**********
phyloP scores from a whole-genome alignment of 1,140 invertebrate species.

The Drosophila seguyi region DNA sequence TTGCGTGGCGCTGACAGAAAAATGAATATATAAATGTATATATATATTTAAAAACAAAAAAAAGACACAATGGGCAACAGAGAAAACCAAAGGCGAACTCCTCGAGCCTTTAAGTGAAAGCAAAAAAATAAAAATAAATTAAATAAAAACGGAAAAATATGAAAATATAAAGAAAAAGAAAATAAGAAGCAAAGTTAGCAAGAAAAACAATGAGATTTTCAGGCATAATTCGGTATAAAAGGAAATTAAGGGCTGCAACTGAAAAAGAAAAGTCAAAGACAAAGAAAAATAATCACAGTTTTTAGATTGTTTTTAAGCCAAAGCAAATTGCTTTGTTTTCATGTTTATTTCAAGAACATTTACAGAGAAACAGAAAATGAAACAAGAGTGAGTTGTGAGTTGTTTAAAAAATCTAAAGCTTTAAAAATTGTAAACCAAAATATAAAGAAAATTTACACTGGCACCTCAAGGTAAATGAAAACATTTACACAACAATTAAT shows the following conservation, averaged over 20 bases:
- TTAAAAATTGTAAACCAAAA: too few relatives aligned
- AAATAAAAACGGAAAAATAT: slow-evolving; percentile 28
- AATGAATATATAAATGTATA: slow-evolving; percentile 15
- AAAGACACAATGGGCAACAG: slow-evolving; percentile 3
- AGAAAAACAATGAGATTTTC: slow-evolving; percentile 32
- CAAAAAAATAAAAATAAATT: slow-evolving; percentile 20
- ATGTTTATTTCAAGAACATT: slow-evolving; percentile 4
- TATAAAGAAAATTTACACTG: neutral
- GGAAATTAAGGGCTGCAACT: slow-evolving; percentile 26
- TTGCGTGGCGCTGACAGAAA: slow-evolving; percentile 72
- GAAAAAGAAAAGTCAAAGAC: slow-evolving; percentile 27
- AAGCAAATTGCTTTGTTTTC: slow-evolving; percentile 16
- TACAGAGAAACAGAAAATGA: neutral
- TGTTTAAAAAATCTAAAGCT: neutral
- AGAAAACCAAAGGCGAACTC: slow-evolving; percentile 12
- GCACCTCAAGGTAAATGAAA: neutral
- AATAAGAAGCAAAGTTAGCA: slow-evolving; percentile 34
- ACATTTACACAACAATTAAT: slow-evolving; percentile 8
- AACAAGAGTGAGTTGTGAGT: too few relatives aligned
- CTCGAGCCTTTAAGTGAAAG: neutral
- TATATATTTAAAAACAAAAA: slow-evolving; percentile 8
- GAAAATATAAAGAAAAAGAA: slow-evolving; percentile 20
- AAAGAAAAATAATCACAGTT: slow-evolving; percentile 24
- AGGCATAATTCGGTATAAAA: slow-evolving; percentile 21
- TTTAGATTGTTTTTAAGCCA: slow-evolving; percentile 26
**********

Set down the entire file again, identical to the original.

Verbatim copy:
phyloP scores from a whole-genome alignment of 1,140 invertebrate species.

The Drosophila seguyi region DNA sequence TTGCGTGGCGCTGACAGAAAAATGAATATATAAATGTATATATATATTTAAAAACAAAAAAAAGACACAATGGGCAACAGAGAAAACCAAAGGCGAACTCCTCGAGCCTTTAAGTGAAAGCAAAAAAATAAAAATAAATTAAATAAAAACGGAAAAATATGAAAATATAAAGAAAAAGAAAATAAGAAGCAAAGTTAGCAAGAAAAACAATGAGATTTTCAGGCATAATTCGGTATAAAAGGAAATTAAGGGCTGCAACTGAAAAAGAAAAGTCAAAGACAAAGAAAAATAATCACAGTTTTTAGATTGTTTTTAAGCCAAAGCAAATTGCTTTGTTTTCATGTTTATTTCAAGAACATTTACAGAGAAACAGAAAATGAAACAAGAGTGAGTTGTGAGTTGTTTAAAAAATCTAAAGCTTTAAAAATTGTAAACCAAAATATAAAGAAAATTTACACTGGCACCTCAAGGTAAATGAAAACATTTACACAACAATTAAT shows the following conservation, averaged over 20 bases:
- TTAAAAATTGTAAACCAAAA: too few relatives aligned
- AAATAAAAACGGAAAAATAT: slow-evolving; percentile 28
- AATGAATATATAAATGTATA: slow-evolving; percentile 15
- AAAGACACAATGGGCAACAG: slow-evolving; percentile 3
- AGAAAAACAATGAGATTTTC: slow-evolving; percentile 32
- CAAAAAAATAAAAATAAATT: slow-evolving; percentile 20
- ATGTTTATTTCAAGAACATT: slow-evolving; percentile 4
- TATAAAGAAAATTTACACTG: neutral
- GGAAATTAAGGGCTGCAACT: slow-evolving; percentile 26
- TTGCGTGGCGCTGACAGAAA: slow-evolving; percentile 72
- GAAAAAGAAAAGTCAAAGAC: slow-evolving; percentile 27
- AAGCAAATTGCTTTGTTTTC: slow-evolving; percentile 16
- TACAGAGAAACAGAAAATGA: neutral
- TGTTTAAAAAATCTAAAGCT: neutral
- AGAAAACCAAAGGCGAACTC: slow-evolving; percentile 12
- GCACCTCAAGGTAAATGAAA: neutral
- AATAAGAAGCAAAGTTAGCA: slow-evolving; percentile 34
- ACATTTACACAACAATTAAT: slow-evolving; percentile 8
- AACAAGAGTGAGTTGTGAGT: too few relatives aligned
- CTCGAGCCTTTAAGTGAAAG: neutral
- TATATATTTAAAAACAAAAA: slow-evolving; percentile 8
- GAAAATATAAAGAAAAAGAA: slow-evolving; percentile 20
- AAAGAAAAATAATCACAGTT: slow-evolving; percentile 24
- AGGCATAATTCGGTATAAAA: slow-evolving; percentile 21
- TTTAGATTGTTTTTAAGCCA: slow-evolving; percentile 26